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Application Server & Web Servers

 
Greenhorn
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I'm hoping this is the right category to post up this topic.
Currently, we are using Iplanet web server which has built in Java support (so we don't need an application server). We use JSP's, servlets, beans, etc. However, performance is slow and we've the web server crashes too often...
We are thinking about starting off from scratch. Building a new box, with the appropriate technologies.
If things we need to support are: JSP, servlets, java beans, xml, and perl, what set up do you recommend?
Which web server should we use?
Should we also buy application server software?
Does anyone here currently use iplanet web server w/o an application server and what do you think of it?
Any suggestions would be greatly appreciated. Thanks!
 
Ranch Hand
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We are using IPlanet for the web server and weblogic for an app server. The IPlanet runs on one machine and we use the plug-in so it can communicate with weblogic. This seems to work well.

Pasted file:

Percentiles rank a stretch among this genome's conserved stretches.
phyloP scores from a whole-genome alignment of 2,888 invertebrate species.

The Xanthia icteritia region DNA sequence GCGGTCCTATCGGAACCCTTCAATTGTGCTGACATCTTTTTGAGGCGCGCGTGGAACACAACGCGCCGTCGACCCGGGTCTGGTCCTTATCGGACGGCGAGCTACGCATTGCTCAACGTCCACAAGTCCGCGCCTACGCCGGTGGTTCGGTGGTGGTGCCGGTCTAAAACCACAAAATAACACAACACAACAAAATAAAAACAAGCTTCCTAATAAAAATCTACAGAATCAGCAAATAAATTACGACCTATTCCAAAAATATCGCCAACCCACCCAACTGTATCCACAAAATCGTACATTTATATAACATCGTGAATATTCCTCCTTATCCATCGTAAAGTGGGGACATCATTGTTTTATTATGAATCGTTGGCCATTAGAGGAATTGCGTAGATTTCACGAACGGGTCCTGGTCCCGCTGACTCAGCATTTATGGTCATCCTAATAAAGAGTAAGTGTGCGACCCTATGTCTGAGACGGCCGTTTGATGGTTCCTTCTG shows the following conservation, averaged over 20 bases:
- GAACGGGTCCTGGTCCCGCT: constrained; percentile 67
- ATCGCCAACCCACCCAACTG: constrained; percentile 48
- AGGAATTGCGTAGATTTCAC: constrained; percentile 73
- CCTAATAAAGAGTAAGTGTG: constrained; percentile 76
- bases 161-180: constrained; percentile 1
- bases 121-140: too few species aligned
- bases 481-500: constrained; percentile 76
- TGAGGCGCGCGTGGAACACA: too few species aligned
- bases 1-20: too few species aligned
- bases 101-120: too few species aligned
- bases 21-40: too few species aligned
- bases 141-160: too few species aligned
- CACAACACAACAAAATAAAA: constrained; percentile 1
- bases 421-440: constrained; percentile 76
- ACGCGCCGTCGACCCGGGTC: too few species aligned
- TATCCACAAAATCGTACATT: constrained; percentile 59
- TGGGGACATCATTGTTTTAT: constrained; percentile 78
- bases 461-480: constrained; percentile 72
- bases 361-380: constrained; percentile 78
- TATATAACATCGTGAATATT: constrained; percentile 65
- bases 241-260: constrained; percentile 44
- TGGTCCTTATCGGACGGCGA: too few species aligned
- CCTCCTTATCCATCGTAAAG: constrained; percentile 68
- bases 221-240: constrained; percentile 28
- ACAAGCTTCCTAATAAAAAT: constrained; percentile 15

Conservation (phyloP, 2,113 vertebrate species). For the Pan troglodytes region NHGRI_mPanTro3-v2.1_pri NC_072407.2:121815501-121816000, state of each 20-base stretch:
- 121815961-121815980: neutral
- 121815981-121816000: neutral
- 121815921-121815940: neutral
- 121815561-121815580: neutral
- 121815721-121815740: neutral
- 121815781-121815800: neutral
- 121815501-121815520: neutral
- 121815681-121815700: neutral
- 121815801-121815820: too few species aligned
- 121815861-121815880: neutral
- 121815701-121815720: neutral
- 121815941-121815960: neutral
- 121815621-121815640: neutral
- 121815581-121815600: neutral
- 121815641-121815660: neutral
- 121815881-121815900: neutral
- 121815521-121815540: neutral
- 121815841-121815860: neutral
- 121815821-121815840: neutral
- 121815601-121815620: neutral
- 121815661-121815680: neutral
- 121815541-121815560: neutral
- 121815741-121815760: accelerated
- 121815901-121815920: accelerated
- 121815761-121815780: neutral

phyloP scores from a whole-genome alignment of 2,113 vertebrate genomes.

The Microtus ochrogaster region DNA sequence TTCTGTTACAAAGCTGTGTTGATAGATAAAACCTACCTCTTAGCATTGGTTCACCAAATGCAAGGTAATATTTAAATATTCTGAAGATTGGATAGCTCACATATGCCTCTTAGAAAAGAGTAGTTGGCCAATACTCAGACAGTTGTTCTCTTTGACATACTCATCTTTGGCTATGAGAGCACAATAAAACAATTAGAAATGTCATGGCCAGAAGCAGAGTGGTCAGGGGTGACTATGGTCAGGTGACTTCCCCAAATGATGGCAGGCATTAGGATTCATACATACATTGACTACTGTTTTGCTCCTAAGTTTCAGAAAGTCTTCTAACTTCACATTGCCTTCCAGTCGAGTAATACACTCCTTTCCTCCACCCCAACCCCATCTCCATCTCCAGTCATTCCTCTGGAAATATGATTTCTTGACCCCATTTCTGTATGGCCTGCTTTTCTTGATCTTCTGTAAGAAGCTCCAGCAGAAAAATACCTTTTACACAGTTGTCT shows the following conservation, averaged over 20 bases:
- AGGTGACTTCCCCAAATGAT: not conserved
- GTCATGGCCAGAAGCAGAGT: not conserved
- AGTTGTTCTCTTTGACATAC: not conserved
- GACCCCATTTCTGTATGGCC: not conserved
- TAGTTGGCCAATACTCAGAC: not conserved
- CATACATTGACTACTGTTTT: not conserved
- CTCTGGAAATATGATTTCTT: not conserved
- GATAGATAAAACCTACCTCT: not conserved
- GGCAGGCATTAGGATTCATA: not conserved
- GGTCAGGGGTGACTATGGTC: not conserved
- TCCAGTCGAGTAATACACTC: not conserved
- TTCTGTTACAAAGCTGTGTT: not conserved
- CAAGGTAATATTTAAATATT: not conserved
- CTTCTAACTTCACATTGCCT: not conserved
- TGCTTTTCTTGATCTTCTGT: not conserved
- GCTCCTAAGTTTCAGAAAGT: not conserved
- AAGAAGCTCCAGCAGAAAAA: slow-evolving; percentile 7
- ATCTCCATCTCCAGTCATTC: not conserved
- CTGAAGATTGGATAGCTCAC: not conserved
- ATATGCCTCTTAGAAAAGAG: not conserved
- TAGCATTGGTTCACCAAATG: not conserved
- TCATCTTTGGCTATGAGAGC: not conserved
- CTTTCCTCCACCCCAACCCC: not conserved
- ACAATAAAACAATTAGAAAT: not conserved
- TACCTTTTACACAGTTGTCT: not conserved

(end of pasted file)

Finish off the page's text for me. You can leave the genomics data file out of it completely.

Greenhorn
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hi Jim, We also want to use the same setup i.e. using IPlanet for the web server and weblogic for an app server such that the IPlanet runs on one machine and it can communicate with weblogic app server.you talked about one plug in to be used.which is that and where to get it from.could you also brief me something about it like how to configure the thing and what are the advantages of this kind of configuration?
 
michelle cheung
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Is it usual to keep an application server and web server on separate machines? Are there advantages to doing it this way
versus keeping both an application server and web server on
ONE machine?
 
Ranch Hand
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Seems like a classic case of load balancing to me. That's the advantage. Sayings about keeping all your eggs in one basket spring to mind too. The disadvantage is that you need to maintain multiple machines rather than a single one.
By utilising multiple machines you can also provide some fault-tolerance by deploying in a cluster. But that's a slightly different topic in itself.
The general idea is that by using multiple machines in a server 'farm' (nothing to do with animals or crops) you can provide features such as load-balancing, fault tolerance etc, and encourage resilience by avoiding pitfalls such as single points of failure.
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